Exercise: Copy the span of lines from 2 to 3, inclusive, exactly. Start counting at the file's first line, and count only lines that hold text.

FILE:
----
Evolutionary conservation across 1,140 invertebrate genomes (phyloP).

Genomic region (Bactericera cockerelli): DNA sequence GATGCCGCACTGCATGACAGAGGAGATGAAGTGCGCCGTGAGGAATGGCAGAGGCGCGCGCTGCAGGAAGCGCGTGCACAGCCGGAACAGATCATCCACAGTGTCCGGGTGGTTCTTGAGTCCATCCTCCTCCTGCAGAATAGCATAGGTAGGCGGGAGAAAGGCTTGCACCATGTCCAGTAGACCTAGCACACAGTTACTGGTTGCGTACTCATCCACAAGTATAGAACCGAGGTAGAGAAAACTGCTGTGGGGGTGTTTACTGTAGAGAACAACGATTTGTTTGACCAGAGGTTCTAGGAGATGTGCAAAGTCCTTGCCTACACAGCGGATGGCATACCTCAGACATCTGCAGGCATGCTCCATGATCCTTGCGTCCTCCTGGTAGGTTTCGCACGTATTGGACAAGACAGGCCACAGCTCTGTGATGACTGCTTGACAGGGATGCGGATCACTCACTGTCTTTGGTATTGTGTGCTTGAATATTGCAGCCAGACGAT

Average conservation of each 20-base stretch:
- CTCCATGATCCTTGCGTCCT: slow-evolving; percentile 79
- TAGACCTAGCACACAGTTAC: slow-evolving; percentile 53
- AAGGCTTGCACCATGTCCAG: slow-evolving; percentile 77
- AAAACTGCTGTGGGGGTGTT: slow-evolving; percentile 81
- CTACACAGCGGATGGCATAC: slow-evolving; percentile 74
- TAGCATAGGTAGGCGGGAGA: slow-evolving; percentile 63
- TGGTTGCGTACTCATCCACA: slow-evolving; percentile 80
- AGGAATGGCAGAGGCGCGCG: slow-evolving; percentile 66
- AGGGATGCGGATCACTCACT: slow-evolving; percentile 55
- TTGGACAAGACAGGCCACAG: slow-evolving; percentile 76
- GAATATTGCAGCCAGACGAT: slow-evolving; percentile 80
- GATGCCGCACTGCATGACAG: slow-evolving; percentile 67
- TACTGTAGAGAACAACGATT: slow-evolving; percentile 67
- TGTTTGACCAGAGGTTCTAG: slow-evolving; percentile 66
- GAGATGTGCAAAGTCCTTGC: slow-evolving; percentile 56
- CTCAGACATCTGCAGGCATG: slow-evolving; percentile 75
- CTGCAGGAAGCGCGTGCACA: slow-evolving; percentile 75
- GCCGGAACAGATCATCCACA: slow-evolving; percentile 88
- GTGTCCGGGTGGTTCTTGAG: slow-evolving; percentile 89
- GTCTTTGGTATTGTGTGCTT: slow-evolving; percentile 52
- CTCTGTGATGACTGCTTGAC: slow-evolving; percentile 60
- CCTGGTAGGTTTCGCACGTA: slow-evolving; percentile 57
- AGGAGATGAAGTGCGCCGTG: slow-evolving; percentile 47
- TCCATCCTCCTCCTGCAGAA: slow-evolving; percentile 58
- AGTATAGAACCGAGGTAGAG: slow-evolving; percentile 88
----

Genomic region (Bactericera cockerelli): DNA sequence GATGCCGCACTGCATGACAGAGGAGATGAAGTGCGCCGTGAGGAATGGCAGAGGCGCGCGCTGCAGGAAGCGCGTGCACAGCCGGAACAGATCATCCACAGTGTCCGGGTGGTTCTTGAGTCCATCCTCCTCCTGCAGAATAGCATAGGTAGGCGGGAGAAAGGCTTGCACCATGTCCAGTAGACCTAGCACACAGTTACTGGTTGCGTACTCATCCACAAGTATAGAACCGAGGTAGAGAAAACTGCTGTGGGGGTGTTTACTGTAGAGAACAACGATTTGTTTGACCAGAGGTTCTAGGAGATGTGCAAAGTCCTTGCCTACACAGCGGATGGCATACCTCAGACATCTGCAGGCATGCTCCATGATCCTTGCGTCCTCCTGGTAGGTTTCGCACGTATTGGACAAGACAGGCCACAGCTCTGTGATGACTGCTTGACAGGGATGCGGATCACTCACTGTCTTTGGTATTGTGTGCTTGAATATTGCAGCCAGACGAT

Average conservation of each 20-base stretch: